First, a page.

Home Buying Myths
Buying a house is not something most of us do every day. You may do it once a decade, or even once in a lifetime. Despite the fact that most of us enter the world of real estate rarely, we all think we know how it works. Maybe it’s based on the experiences of family members and friends, or things you’ve heard or read, but what you think you know about real estate is probably riddled with misinformation. While I’m going to clear up the most common myths right now, when it comes time to buy a home, remember these common myths and your wallet will thank you!
Myth # 1 Real Estate Agents Should Tell You about Crime, Schools & Ethnic Make-up of Neighborhoods
There’s a fine line to walk when discussing crime and schools with home buyers. As a home buyer looking to move into an area, you want to know all about the area where you are putting down roots. Who lives here? Is it a safe neighborhood? Are the schools good? All simple questions that would be great for a Realtor, right?
Well, don’t be surprised next time you ask these questions and you don’t get a straight answer. It’s not because your Real Estate agent is giving you the “run around”, it’s because you are asking questions that have to do with protected classes, in which by law Real Estate Agents are NOT allowed to answer.
Oftentimes, home buyers are flabbergasted that an agent won’t answer a question as simple as “What’s the best school around?” “Is so-and-so neighborhood a safe neighborhood?” These are common questions from home buyers that are off limits for Real Estate Agents. Often times, the questions sound innocent, but they can easily be misconstrued. In this sue-happy state of the country, agents error on the side of caution. Agents will avoid answering any question that could possibly be interpreted as “steering” the buyer into a neighborhood based upon any of the below 7 federally protected classes.
- National Origin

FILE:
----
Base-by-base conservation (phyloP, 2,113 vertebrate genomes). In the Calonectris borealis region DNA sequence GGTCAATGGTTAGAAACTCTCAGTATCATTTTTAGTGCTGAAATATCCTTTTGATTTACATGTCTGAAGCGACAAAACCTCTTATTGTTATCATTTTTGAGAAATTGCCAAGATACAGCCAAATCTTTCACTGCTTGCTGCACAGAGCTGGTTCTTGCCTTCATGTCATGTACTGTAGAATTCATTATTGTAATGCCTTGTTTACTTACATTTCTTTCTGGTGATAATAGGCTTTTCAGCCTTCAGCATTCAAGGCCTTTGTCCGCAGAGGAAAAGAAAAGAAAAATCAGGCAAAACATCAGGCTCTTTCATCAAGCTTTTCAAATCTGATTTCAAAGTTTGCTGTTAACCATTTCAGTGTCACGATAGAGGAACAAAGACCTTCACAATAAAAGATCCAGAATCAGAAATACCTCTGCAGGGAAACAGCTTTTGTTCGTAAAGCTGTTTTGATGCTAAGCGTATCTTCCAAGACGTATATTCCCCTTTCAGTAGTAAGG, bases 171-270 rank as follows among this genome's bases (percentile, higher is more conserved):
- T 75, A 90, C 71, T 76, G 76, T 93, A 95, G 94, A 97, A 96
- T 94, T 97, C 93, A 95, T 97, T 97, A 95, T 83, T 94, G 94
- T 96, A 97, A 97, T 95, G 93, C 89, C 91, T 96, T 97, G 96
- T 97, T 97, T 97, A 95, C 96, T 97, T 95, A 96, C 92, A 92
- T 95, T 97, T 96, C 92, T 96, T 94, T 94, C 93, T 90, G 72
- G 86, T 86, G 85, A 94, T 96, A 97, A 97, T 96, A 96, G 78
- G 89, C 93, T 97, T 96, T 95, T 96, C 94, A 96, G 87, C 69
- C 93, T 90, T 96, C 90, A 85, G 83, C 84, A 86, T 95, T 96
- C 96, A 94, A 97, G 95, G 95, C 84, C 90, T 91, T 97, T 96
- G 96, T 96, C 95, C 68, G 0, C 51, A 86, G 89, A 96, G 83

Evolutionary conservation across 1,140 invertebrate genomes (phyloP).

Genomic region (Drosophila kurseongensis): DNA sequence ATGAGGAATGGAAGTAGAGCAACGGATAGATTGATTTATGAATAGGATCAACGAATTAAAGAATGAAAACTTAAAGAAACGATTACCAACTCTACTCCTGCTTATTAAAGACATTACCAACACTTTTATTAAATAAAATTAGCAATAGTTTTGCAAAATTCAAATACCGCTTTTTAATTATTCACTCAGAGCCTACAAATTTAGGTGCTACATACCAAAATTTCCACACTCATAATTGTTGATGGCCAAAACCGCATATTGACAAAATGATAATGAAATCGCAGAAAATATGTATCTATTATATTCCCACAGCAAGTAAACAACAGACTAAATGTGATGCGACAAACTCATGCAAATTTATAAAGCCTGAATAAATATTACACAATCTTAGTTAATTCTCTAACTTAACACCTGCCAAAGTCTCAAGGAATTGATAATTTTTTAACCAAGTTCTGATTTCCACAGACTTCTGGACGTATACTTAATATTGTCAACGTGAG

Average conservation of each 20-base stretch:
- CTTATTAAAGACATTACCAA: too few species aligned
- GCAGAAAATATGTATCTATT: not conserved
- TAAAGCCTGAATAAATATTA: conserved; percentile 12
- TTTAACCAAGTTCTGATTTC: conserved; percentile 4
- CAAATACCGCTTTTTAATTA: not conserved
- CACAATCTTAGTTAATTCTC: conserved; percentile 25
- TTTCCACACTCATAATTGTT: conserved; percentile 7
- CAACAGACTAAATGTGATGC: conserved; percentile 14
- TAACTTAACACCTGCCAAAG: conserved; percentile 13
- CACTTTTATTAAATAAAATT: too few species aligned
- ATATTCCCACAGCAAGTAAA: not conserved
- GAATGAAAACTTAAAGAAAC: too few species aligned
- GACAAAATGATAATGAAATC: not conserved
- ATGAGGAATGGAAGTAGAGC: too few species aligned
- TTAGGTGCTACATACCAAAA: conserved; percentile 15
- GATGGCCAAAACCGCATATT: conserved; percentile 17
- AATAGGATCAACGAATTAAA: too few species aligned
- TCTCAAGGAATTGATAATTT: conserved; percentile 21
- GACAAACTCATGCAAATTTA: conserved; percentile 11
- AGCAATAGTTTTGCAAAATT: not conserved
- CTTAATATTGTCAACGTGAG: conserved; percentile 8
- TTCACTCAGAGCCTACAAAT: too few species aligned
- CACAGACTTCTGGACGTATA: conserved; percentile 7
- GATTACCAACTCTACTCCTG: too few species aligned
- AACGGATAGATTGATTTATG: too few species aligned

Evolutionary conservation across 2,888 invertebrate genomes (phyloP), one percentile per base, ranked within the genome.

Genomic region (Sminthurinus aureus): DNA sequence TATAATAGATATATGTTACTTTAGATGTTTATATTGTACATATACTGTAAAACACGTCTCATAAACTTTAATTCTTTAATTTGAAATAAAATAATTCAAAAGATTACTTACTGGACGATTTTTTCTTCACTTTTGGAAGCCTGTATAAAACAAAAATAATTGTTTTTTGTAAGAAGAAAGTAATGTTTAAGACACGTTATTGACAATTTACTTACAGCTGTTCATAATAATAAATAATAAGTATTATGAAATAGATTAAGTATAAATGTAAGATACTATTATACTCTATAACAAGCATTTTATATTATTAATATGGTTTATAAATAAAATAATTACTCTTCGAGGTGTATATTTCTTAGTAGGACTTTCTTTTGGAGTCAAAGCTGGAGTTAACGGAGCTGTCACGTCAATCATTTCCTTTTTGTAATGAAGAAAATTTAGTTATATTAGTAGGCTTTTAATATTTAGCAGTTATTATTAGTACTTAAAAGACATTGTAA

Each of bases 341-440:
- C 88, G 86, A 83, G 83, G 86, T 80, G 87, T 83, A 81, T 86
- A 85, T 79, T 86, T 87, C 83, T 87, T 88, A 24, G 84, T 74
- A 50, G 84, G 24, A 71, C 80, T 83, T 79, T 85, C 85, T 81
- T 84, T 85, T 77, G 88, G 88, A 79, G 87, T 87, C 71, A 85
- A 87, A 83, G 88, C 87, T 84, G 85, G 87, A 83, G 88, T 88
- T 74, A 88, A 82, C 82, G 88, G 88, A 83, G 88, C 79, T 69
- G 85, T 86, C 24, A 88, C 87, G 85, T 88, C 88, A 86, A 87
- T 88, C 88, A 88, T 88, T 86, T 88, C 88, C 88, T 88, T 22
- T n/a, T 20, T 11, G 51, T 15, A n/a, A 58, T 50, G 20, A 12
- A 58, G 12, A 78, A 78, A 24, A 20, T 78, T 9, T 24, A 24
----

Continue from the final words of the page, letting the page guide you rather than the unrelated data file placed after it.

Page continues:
- Familial Status (having children under 18 in a household or pregnant)
Remember, “good” and “safe” are subjective terms. Safe to one person could considered dangerous to someone else. Take a look at Trulia.com/Local for an easy to use graphical way to research crime, demographics, schools and more for a particular area.
Myth #2 You need a 20% down payment
There are many situations where a 20% down payment on a home is required, but for most people this is not the case. Long gone are the days where 20% down payment is the minimum to buy a home. Today banks are much more flexible on lending terms. For many would-be home buyers, coming up with a 20% down payment for the average home of $210,000 would be $42,000 – more than many have.
Today, there are a lot of loan programs available that can enable you to buy a property with much less of a down payment. Today’s buyers can obtain a loan with as little as 3% down payment for a conventional loan, and 3.5% down payment for an FHA loan.
On top of that, there are even grant programs that will “grant” you the down payment for your property, allowing home buyers to buy with 0% down payment from their own pocket! There are restrictions to these programs, and not all buyers will qualify (feel free to drop me a line for more info)